The House of Representatives has vowed to forge ahead with the debates and adoption of the fuel subsidy report which has generated public outrage and triggered attempts by indicted government officials to scuttle the implementation of findings.
The deliberations are scheduled for Tuesday, and is planned to be relayed live television, the House said.
But public discussions remained charged by late Monday about the indictments that have once again put Nigeria’s controversial oil regulator, the Nigerian National Petroleum Corporation (NNPC), on the spotlight.
The NNPC and sister agency, the Petroleum Product Pricing Regulatory Agency (PPPRA), are worst hit by the report, and are to refund more than N1 trillion to federal coffers, while their officials have been recommended for sack.
Officials of the agency have staged fierce media campaign since Sunday in efforts to counter the indictments, and as the House said, undermine the outcome of Tuesday’s debates.
The NNPC Corporation accused the House of doctoring the reports, and on Monday, an aide said Petroleum Minister, Diezani Allison-Madueke, who heads its board, and the corporation’s group managing director, Austin Oniwon, will not step down.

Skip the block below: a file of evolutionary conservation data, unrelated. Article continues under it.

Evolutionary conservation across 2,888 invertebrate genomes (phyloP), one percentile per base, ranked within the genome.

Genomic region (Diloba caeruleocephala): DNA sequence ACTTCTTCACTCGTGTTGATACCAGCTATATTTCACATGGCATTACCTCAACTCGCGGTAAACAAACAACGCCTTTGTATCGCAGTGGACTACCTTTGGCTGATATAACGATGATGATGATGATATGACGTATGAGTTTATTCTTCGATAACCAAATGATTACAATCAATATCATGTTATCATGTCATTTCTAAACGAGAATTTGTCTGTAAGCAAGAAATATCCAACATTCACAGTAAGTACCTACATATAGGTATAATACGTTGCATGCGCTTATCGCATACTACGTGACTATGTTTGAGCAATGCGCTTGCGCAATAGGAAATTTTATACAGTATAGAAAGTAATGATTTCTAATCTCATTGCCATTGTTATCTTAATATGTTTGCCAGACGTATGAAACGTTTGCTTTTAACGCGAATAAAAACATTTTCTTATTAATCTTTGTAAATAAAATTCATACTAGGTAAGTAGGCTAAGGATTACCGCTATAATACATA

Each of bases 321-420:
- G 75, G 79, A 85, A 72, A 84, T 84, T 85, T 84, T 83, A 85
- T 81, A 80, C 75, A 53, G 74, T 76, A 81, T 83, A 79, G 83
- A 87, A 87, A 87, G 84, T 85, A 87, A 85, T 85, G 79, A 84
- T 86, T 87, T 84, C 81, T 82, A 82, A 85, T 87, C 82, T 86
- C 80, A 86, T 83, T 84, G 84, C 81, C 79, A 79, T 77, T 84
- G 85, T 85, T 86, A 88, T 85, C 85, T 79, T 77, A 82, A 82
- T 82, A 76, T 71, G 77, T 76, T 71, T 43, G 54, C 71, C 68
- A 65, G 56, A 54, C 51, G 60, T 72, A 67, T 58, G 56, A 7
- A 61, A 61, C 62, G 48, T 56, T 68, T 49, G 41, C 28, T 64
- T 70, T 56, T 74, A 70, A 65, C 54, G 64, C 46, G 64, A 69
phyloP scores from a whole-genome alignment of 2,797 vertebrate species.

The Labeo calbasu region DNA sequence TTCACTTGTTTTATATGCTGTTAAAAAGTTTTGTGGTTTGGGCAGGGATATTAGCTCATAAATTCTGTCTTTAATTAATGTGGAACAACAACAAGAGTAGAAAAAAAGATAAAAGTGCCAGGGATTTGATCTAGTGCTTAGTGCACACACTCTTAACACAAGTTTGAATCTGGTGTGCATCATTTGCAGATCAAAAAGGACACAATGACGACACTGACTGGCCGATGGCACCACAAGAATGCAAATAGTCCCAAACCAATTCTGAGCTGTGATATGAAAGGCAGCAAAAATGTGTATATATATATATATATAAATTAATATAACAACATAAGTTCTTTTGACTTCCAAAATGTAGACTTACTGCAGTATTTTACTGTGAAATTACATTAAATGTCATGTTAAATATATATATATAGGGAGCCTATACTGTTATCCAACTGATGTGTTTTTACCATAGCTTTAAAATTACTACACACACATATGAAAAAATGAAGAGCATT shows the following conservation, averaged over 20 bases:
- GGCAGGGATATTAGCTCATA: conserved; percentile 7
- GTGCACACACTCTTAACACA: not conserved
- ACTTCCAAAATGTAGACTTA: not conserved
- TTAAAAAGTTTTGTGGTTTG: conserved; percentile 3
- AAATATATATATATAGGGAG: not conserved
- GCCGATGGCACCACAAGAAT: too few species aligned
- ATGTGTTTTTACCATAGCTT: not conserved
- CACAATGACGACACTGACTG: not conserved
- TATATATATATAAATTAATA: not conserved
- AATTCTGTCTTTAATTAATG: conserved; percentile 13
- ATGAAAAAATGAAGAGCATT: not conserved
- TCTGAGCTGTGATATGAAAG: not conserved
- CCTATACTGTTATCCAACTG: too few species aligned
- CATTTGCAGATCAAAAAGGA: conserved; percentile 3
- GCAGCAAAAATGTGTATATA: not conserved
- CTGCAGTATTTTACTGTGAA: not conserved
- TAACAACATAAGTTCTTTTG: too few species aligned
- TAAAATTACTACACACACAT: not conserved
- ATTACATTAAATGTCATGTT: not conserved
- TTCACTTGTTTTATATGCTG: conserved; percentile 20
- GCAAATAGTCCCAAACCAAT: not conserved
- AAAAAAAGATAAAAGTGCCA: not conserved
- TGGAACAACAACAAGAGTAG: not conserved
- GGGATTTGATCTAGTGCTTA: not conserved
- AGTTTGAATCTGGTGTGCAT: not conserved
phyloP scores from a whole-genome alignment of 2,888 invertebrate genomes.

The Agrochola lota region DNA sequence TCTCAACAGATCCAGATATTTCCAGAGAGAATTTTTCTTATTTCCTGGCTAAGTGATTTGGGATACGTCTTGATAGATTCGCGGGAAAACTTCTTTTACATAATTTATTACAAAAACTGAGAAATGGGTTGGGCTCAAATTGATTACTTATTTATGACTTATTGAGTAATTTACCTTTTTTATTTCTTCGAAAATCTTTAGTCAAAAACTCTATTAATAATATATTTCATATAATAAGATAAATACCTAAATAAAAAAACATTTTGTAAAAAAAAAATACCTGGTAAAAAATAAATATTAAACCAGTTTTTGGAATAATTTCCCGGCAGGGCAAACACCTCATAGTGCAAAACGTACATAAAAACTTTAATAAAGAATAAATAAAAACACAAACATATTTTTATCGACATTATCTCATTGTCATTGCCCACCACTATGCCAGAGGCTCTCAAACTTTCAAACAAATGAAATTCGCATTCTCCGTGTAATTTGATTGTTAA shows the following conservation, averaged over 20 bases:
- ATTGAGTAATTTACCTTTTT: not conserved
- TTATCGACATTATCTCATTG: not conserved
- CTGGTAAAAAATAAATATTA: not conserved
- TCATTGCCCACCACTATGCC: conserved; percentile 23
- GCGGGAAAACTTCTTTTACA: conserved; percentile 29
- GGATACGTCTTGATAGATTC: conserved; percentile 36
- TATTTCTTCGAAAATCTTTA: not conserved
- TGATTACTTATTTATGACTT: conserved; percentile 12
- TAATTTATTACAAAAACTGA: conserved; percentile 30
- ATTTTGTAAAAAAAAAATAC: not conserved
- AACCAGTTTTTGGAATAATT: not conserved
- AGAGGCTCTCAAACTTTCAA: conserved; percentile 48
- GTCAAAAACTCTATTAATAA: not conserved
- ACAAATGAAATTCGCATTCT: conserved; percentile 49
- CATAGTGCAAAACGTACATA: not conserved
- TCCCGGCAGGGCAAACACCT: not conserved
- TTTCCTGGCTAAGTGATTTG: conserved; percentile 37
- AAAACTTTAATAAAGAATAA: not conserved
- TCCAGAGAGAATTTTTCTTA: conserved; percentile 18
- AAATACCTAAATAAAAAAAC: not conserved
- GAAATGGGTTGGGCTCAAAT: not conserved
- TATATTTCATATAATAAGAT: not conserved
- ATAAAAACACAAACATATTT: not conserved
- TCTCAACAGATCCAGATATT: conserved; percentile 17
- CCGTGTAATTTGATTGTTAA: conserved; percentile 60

The House on Monday hit back on the corporation, accusing it of lying, and branded the agency’s voluble spokesperson, Levi Ajuonuma, the “chief denial officer.” The lawmakers pushed back the allegations it tampered with the reports, questioning what logic it makes to be accused of “doctoring” its own report.
“For the Nigerian National Petroleum Corporation (NNPC), claims that the Ad hoc committee report may have been altered to embarrass it (the NNPC), is only in tandem with the current reckoning of its spokesman as a “chief denial officer”, the House said in a statement signed by spokesperson, Zakari Mohammed.
“The corporation must have been in possession of another version of the report for it to assert that the one officially laid before the House of Representatives on Wednesday, April 18, 2012 was altered,” the statement said.
The House described the corporation’s position, and the purported legal action instituted against it by a group of 18 indicted marketers as “an orchestrated plot to scuttle the findings of the committee.”
Mr. Mohammed said the moves only attempted to “impugn” the credibility of the report and its recommendations.
“Coming under various guises, including but not limited to buck-passing and alleged non-invitation to the investigative hearing, several of them are desperately seeking to undermine the outcome of the report consideration billed for tomorrow (Tuesday).”
He urged Nigerians to dismiss those concerns and to be “vigilant and wary of those who would rather that the country continues to be run in the usual corruption-laden way, which put unmerited resources in individual pockets at the expense of the people.”